A healthy lifestyle starts with healthy eating. Healthy eating is possible when you know what foods your body needs, those foods are accessible, and you choose to make healthy foods a part of your daily diet.
You can create and maintain a
healthy eating pattern by making small, manageable changes. Check out
EatRight.org or the
2015 Dietary Guidelines published by the U.S. Departments of Health and Human Services and of Agriculture to see if you’re on track:
how to properly read nutrition labels will help you make better decisions about what foods and beverages you choose to put into your body.
The serving size tells you how many calories and nutrients you will consume within a measured amount. The more servings you consume, the greater the calories and nutrients you intake.
Calories are energy we get from food. Your body needs this energy to function properly, but eating too many calories per day is linked to obesity. As a general, per-serving guideline:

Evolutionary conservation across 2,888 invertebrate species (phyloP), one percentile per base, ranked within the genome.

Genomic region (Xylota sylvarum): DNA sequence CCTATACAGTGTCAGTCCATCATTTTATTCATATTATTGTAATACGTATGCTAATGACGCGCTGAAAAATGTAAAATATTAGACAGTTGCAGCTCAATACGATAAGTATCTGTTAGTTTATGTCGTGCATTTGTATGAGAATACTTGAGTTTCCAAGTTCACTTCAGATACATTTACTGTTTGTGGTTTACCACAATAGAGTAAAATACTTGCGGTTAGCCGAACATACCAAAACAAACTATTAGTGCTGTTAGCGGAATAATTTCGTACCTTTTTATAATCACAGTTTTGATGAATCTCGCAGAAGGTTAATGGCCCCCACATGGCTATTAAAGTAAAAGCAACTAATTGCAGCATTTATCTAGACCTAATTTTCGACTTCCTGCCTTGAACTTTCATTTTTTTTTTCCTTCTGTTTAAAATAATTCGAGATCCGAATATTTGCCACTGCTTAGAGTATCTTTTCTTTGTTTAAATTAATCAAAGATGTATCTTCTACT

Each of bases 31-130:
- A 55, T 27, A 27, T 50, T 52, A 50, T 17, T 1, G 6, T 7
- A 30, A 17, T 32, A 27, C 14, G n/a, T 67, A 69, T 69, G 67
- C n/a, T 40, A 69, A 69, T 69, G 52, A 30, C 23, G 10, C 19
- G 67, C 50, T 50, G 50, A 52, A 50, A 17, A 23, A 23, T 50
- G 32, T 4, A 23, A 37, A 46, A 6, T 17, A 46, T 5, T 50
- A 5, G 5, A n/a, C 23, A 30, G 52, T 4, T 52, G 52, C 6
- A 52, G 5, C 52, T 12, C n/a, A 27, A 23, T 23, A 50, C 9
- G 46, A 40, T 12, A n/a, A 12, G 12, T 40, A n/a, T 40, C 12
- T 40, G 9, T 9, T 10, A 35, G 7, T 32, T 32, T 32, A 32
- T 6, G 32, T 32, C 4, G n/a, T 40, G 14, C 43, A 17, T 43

Most American consume enough or too much fat, cholesterol, and sodium. Eating too much of these nutrients may increase your risk of chronic disease, some cancers, or high blood pressure. Limit your intake of saturated fat, trans fat, and cholesterol as much as possible.
Most Americans don't get enough dietary fiber, vitamin A, vitamin C, calcium, and iron in their diets. Eating adequate amounts of these nutrients can help improve heart health, digestion, and immunity.
Farmers markets connect communities with fresh, local products like seasonal fruits and vegetables, dairy products, and meat and provide areas known as food deserts with access to affordable food. Find a market near you:
One way you can increase access to healthy foods in underserved populations is by donating to your local food pantry or food bank. The following is a
list of healthy food items you can donate today:
Shelf-stable milk or non-dairy alternatives such as soy and almond milk
Interested in hosting a food drive? Contact
firstname.lastname@example.org for tips and ideas.